Huang Jia Chen started off with lizards and turtles in junior high. Then in high school he got his first snake.
“First it was just a hobby,” he says. “Then I started to keep more and more. When there were lots, I started to breed them.”
It wasn’t long before he was selling them. Now he has an entire room in his Beijing apartment filled from floor to ceiling with glass terrariums holding snakes. “Reptiles are very fashionable as pets,” he says.
From venomous snakes, ultra-rare tortoises, and baby saltwater crocs that will eventually grow to 15 feet long to monkeys, raptors, and even sharks, exotic pets are popular in China, especially among those in their 20s and 30s.
“It’s more than just a fad here in China,” says Sean Gallagher, a Beijing-based filmmaker who produced a short documentary on the phenomenon for National Geographic (see above). Young people want something new and different. “They want to stand out and show off to their friends,” he says.
The boom in exotic pet ownership has conservationists and animal advocates scrambling to deliver an important message: These wild animals belong in the wild. Keeping them in homes compromises their well-being and could be bad for their owners too. Exotic pets can spread salmonella, herpes, tuberculosis, SARS, bird flu, and more. (Read more: The world has a chance to make the live animal trade more humane.)
And conservationists worry about what exotic pet ownership means for animals in the wild. Some exotic pets, such as the reptiles Chen sells, are bred in captivity. But for some wild-caught animals, the pet trade poses a clear threat to their continued existence. In 2013, for example, Thai authorities arrested a man trying to smuggle 54 ploughshare tortoises from Madagascar—an estimated 10 percent of all ploughshare tortoises remaining in the wild.
“The problem with exotic pets is that approximately half of the trade—worth tens of billions of dollars per year—is illegal,” says Tom Moorhouse, a zoologist at Oxford University who studies the exotic pet trade. “There is very little way that consumers can know whether the pet they are buying has been captured from the wild, then transported around the world, typically in hideous conditions.”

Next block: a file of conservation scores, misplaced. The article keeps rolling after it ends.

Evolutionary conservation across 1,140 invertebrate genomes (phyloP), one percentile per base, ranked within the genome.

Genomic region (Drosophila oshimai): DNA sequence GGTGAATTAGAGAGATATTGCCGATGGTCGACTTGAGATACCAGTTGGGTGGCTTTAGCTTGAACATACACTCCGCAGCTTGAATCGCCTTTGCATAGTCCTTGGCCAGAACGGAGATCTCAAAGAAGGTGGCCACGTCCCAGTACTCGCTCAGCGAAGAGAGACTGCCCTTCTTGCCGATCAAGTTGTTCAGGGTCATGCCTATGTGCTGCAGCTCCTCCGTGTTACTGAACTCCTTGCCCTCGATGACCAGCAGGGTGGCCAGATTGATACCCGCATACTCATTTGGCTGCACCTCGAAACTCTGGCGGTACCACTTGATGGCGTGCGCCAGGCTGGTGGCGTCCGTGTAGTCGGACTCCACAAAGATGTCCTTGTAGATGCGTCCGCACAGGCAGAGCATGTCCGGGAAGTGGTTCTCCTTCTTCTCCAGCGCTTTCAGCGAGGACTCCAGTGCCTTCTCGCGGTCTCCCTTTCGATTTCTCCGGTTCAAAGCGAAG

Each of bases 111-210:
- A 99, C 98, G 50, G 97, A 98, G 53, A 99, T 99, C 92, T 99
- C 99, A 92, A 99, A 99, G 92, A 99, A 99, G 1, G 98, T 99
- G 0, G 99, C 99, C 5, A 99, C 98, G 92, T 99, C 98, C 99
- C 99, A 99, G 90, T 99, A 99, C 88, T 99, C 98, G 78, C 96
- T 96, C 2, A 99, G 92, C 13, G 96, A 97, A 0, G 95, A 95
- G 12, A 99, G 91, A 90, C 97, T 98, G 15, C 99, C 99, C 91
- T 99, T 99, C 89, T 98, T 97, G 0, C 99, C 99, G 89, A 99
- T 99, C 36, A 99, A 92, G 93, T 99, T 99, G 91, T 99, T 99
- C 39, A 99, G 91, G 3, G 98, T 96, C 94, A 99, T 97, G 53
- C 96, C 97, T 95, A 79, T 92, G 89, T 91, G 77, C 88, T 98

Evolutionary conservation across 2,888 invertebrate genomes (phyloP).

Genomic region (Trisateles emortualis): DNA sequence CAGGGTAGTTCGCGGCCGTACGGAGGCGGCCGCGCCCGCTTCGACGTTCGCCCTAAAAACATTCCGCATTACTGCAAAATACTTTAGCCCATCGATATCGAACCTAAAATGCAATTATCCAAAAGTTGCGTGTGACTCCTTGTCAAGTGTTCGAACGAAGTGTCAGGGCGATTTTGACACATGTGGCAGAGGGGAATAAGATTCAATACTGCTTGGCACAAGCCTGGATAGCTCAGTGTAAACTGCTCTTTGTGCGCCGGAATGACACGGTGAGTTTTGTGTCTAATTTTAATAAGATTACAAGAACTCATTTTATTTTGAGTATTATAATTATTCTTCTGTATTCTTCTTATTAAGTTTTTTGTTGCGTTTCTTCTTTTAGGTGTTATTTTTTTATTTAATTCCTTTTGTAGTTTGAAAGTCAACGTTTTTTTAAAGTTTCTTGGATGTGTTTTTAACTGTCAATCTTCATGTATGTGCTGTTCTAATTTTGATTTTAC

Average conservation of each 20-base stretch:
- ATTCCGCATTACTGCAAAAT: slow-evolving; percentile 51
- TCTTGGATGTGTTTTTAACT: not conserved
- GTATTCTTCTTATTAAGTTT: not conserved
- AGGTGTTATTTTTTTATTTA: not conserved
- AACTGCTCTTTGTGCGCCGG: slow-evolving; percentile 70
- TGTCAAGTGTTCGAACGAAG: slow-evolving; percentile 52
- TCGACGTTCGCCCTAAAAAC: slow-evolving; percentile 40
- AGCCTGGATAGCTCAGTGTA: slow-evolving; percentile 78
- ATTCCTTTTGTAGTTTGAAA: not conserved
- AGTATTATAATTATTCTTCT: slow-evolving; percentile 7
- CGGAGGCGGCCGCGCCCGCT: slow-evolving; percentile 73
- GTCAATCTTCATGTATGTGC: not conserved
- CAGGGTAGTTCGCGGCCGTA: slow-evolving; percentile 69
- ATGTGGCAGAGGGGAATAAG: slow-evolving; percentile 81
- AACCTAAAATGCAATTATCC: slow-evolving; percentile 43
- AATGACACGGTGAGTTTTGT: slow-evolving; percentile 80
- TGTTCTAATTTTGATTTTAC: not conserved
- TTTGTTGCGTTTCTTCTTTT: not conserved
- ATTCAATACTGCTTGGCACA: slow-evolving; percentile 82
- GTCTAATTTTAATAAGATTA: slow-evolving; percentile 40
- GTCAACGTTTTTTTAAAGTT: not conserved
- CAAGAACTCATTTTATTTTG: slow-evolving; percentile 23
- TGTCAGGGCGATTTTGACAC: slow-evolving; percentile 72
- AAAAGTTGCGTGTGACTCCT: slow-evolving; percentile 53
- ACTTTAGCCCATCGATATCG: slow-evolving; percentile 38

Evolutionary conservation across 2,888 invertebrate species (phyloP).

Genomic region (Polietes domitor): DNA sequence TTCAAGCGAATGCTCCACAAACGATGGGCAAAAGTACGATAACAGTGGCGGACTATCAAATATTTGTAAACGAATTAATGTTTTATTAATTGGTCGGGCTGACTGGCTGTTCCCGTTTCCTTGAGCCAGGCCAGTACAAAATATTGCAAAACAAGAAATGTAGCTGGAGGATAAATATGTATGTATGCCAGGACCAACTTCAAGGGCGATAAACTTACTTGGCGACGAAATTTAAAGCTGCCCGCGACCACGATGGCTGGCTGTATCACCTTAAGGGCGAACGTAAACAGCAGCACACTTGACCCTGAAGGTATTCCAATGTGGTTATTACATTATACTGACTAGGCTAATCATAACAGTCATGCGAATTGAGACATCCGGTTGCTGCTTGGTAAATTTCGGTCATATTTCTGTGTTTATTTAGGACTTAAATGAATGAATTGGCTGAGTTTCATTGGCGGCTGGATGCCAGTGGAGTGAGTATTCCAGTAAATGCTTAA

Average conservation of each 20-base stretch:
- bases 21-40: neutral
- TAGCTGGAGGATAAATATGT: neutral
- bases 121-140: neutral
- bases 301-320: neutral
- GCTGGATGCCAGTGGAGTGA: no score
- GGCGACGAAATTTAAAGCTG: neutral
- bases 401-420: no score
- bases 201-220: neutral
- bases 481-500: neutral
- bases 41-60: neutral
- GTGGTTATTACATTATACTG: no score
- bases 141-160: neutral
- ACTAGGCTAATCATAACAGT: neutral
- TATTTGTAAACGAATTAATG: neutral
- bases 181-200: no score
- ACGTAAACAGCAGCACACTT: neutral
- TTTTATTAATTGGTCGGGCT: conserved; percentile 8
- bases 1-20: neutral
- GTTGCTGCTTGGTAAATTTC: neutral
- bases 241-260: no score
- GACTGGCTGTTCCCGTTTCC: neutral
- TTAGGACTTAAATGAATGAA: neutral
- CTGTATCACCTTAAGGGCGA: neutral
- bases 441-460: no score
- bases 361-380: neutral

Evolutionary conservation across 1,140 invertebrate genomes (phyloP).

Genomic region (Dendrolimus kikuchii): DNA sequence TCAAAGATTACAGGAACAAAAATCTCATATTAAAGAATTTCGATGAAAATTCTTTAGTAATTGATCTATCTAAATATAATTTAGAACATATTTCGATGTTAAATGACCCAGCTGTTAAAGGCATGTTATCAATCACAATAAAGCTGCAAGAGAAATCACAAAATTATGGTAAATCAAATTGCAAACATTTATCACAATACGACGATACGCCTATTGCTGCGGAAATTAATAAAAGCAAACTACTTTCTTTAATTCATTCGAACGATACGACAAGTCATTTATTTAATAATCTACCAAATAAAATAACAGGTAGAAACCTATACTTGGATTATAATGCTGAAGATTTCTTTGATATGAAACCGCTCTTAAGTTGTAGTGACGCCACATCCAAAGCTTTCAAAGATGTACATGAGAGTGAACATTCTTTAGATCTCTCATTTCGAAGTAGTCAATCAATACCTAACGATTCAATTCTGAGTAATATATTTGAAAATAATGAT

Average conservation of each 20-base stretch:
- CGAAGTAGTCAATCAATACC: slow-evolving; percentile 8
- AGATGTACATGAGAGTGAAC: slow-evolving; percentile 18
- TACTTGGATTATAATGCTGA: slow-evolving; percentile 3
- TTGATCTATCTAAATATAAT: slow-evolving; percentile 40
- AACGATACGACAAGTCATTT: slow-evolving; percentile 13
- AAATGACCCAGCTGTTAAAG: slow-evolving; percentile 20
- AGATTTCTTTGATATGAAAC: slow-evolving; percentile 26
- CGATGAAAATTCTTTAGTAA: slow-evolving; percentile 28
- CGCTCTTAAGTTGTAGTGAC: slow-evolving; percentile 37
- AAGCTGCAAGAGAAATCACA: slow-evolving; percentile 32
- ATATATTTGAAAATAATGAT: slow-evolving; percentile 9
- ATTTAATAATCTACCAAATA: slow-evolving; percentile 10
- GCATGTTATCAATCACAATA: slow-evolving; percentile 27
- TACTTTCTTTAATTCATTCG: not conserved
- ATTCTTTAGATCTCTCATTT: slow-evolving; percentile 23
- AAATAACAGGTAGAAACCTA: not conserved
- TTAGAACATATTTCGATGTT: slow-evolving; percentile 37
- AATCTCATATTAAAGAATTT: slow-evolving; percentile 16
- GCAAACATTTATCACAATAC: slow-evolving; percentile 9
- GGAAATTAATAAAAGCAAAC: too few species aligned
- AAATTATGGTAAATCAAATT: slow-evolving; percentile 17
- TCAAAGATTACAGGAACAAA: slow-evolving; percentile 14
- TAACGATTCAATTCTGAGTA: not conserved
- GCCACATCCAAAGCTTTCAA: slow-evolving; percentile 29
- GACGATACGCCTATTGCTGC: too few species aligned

International law says that certain wild-caught, critically endangered species can only be exported from their home countries and imported to another country for non-commercial purposes, like scientific research. So how are these critically endangered animals winding up as pets?
China has some laws protecting certain species from becoming exotic pets, but traders seem to have no problem circumventing them.
“The online and social media sales of all kinds of wildlife animal species have long been a 'safe haven' of illicit activities that the Chinese law enforcement is yet to take actions,” says Peter Li, a professor at University of Houston-Downtown and China policy specialist at Humane Society International.
While Asia dominates the international trade in live animals, according to a 2013 Oxford University study in BioScience, global demand for exotic pets is growing. In the Persian Gulf, big cats have become the latest must-have accessory for the super-rich. In the U.S., it’s believed there are more wild animals in homes and roadside attractions than in zoos. (Read more: Wild Obsession: the perilous attraction of owning wild pets.) And Europeans are importing reptiles in greater quantities than anyone else, according to the BioScience study, though they outlawed the imports of wild-caught birds in 2005.
The scale of the exotic pet trade, both in China and globally, is difficult to estimate. International reporting of legal imports and exports of live animals is seriously flawed, and Interpol estimates only about 10 percent of illegal trade is ever detected. Still, conservative estimates place the figure of live, wild-caught animals traded across borders as in the millions.
“I don’t think people understand the severity,” Gallagher says. “Even if only one in 100 have an exotic pet, that’s still a very large number of animals.”
Moorhouse cautions anyone considering buying an exotic pet. “Consumers risk buying a pet that is illegal to own, that may be carrying a contagious disease from across the globe that their family has no immunity to, or which may simply die quickly in its new home,” he says. “Really not worth it!”
Sean Gallagher is a Beijing-based British photographer and filmmaker whose work focuses on highlighting critical environmental issues in Asia. He is a fellow of the Royal Geographical Society and is also a contributing photographer to National Geographic Creative. This project was produced in collaboration with the Pulitzer Center on Crisis Reporting.
Read more stories about wildlife crime and exploitation on National Geographic’s Wildlife Watch. Send tips, feedback, and story ideas to email@example.com.